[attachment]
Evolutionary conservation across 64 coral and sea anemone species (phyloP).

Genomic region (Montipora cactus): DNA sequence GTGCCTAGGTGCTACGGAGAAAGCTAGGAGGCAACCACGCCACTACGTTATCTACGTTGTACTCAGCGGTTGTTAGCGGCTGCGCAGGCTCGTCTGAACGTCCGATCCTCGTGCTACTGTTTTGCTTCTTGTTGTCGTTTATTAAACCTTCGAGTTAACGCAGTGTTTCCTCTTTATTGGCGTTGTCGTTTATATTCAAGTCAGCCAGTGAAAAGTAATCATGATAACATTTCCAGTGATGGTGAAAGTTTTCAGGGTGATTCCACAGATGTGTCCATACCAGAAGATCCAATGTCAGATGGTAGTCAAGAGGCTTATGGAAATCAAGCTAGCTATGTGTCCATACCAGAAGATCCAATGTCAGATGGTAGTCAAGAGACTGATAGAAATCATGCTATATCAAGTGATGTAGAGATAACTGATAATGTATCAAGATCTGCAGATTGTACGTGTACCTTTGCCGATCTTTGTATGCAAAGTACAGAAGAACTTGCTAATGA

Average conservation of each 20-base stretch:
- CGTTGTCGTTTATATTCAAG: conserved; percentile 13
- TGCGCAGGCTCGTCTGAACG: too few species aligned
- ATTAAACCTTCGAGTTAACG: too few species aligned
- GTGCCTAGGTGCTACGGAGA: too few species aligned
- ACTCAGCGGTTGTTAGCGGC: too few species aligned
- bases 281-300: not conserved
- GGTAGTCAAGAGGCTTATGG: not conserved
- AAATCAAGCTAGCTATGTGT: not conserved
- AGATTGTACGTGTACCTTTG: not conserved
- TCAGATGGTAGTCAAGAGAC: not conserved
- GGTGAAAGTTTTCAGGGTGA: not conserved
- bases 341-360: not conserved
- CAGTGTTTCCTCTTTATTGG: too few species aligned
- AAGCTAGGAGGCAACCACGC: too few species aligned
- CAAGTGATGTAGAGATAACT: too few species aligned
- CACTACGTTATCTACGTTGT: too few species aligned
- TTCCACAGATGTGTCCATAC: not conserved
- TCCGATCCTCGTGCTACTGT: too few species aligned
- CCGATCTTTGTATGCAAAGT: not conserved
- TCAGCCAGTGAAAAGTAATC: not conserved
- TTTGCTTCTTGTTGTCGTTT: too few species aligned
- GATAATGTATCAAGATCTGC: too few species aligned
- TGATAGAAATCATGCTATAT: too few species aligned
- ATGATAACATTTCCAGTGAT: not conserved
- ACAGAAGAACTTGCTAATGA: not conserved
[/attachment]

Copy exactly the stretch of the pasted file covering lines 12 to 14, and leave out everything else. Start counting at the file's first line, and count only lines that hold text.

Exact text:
- AGATTGTACGTGTACCTTTG: not conserved
- TCAGATGGTAGTCAAGAGAC: not conserved
- GGTGAAAGTTTTCAGGGTGA: not conserved